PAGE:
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Pin the Tail on the Sell-Off

Tuesday, 7 Apr 2009 | 7:33 PM ET

It’s a time-honored game played by headline writers and reporters alike, who scrape to find reasons for a sell off, just like the one we experienced Tuesday, with the Dow down 186 points, it was still off its intraday lows.

For any given sell-off there are numerous reasons anyone can give, but just because they make decent headlines doesn't make them true. Cramer points out that most of the reasons people have been giving for Tuesday’s sell-off – troubles in tech, IBM walking away from a deal with Sun Microsystems, fear in the oil market, speculation about where gold is headed, questions about whether Geithner’s plans are working or even fear over reports of first quarter earnings - simply miss the mark.

Cramer: Don't Let Selloff Scare You
Cramer advises investors not to be discouraged by today's negative action.

But what’s the real reason for Tuesday’s sell-off? Where do you pin the tail? Cramer says it’s simple: people are taking profits. He says that you’d be nuts not to take some profits after a 20% gain, even if you aren’t up for the year, it’s pure self-interest and smart investing.

As your personal trading and investing coach, Cramer says he wouldn’t be doing his job if he told you to stay the course, hang in with all of your positions and that buy and hold is all that matters. This is classic bad information, according to Cramer, as money left to sit in the market over the past decade wouldn’t have made you anything if simply left alone.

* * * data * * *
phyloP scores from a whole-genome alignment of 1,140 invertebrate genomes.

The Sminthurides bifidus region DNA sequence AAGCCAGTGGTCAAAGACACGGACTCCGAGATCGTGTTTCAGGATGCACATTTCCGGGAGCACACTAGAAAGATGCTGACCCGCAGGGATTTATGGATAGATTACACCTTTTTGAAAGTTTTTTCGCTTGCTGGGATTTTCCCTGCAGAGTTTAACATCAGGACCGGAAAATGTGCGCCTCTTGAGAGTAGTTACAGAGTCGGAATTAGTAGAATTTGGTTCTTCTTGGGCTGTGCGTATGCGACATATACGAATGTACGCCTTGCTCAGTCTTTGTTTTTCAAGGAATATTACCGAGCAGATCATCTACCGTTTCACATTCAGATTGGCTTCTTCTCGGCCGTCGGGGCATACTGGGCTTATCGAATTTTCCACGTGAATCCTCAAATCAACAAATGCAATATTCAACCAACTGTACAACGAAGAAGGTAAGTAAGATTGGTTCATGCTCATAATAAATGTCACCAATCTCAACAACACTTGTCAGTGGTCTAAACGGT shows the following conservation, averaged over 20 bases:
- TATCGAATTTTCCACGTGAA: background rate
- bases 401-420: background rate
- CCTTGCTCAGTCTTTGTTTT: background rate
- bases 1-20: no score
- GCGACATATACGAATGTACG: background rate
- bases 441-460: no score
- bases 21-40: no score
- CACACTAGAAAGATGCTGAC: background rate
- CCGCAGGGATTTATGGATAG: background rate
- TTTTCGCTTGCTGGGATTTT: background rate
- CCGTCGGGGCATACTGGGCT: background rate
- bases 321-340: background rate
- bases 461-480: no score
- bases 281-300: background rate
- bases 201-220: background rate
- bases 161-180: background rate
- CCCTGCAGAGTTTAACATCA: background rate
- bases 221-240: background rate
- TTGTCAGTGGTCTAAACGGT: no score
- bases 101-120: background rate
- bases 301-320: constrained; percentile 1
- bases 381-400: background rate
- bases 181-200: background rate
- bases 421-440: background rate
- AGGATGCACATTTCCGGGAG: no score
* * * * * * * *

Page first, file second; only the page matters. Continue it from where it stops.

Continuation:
So what doesn’t fit in the headline? Cramer likes a baseball analogy. Sometimes players, sometimes whole teams, are simply due for a loss. Nobody bats 1000, not baseball players, and not stock markets, and today’s decline was a reminder that the easy money has been made, and we were simply due for a sell-off.

What would Cramer’s headline be? “Stocks after big rally were due for a fall,” although that would probably be a little too dull for most editors. Just to keep things in perspective, today’s volume was light, which just goes to show that the selling wasn’t very intensive.

Cramer’s bottom line: don’t be discouraged by today’s negative action, in fact, he expects more to come, as the Dow is still 1,400 points off the bottom.Stocks have moved up so far so fast that the only reasonable course for most investors is to take profits. It was due, and Cramer poses the question: wouldn’t you expect a brief sell-off after the greatest rally in 70 years?

Check out the video to see Cramer's full perspective on the off-target reasons why the sell-off occured.


Questions for Cramer? madmoney@cnbc.com

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